Waking up on Thanksgiving Day, I would always smell the aroma of Chinese sausage and dried shrimp, along with the sounds of my mom bustling around in the kitchen. Growing up as a second-generation Taiwanese, my family didn't celebrate “traditional” Thanksgiving with dishes such as mashed potatoes, mac n cheese, green bean casserole, sweet potato casserole, and pumpkin pie. However, there were times when we did make turkey, but with sticky glutinous rice as the stuffing. Sticky rice with Chinese sausage is a common dish in the Chinese and Taiwanese food culture and is a common must-get at dim sum. You’ll usually see them in overturned glass bowls on the moving dim sum carts. Now, one thing that you MUST know about sticky rice is that it HAS to contain Chinese sausage, dried black mushrooms, and dried shrimp. Without this classic trio, sticky rice is just not sticky rice.
To make sticky rice, you have to first cook the rice in a rice cooker, but make sure that you use less water so that the rice does not come out overcooked or mushy. Then you have to set it aside to cool, so that the rice has a chance to harden before you put it into the turkey. While the rice is cooling, combine the oyster sauce, soy sauces, sesame oil, chicken stock, and salt into a bowl and set this all aside. Next, heat oil in a pot over medium heat and add the dried shrimp and stir-fry to bring out the flavor. After stir-frying for 30 seconds, add in the onion, mushrooms, and Chinese sausage, and stir-fry for another minute, while making sure the onions aren’t burnt. Then, add in the Shaoxing wine and stir-fry all the ingredients for another 2 minutes. After mixing all the ingredients together for 2 minutes, add in the cooked sticky rice and combine it with the sauce. Make sure to mix well, using scooping motions, so that the rice does not stick to the bottom of pot. Keep mixing until everything is uniform with color. After the sticky rice mixture is done cooking, season it with some white pepper and place it aside to cool while you prepare your turkey. My family just follows a simple recipe to cook turkey that can be found online. After the turkey is done being prepared, my mom usually puts the cooled sticky rice into the turkey and lets it cook more while the turkey is being cooked. When the turkey is done, my mom pulls it out and you can see the sizzling brown crust on the turkey, as well as the glistening sticky rice that is overflowing out of the turkey. The smell of the cooking sticky rice makes my mouth water, and when you taste it, you can experience all the different flavors from the dried shrimp, Chinese sausage, dried black mushrooms, and turkey juice come together into a heavenly bite.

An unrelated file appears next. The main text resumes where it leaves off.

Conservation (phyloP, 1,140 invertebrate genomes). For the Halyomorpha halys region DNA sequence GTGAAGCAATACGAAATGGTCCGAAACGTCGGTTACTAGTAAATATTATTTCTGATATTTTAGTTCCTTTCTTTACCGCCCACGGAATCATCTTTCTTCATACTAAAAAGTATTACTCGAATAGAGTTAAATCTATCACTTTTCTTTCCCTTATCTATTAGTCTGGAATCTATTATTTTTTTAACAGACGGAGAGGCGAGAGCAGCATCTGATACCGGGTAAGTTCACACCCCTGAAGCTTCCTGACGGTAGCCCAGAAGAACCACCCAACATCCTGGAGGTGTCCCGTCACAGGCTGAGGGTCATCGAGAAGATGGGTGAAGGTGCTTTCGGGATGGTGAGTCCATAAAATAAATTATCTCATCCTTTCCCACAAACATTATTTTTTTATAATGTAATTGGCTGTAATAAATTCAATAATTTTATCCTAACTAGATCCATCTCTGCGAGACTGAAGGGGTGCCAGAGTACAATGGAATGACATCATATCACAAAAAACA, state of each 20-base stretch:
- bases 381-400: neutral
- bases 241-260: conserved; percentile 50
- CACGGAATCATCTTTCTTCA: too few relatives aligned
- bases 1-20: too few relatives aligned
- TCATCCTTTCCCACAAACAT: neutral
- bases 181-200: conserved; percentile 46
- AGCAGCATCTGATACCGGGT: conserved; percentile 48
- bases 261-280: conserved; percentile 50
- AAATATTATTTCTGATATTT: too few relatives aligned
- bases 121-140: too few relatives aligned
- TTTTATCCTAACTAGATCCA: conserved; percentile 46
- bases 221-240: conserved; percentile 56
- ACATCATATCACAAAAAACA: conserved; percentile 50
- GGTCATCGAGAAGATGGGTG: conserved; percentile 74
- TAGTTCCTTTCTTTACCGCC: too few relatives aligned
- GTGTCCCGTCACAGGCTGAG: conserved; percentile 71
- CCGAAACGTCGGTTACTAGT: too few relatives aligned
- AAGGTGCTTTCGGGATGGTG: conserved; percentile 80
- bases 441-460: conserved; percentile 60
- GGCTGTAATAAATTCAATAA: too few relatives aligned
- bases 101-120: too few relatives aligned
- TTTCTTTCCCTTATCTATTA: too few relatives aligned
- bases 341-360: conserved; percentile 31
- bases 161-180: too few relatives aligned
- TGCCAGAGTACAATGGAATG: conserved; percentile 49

At the dinner table, the turkey takes center stage and traditional Taiwanese dishes, such as steamed fish (yu), turnip cake (luo buo gao), tea eggs (cha ye dan), and mustard greens (changnian cai), surround it. For dessert, instead of pumpkin pie, we eat a variety of fruits (shui guo) and eat sweet rice balls (tang yuan).
Although my family’s traditions may not be yours, this was one way that I was able to find my Taiwanese identity. If you ever want to change up your Thanksgiving dinner, you can try this recipe.
photo from Chew Out Loud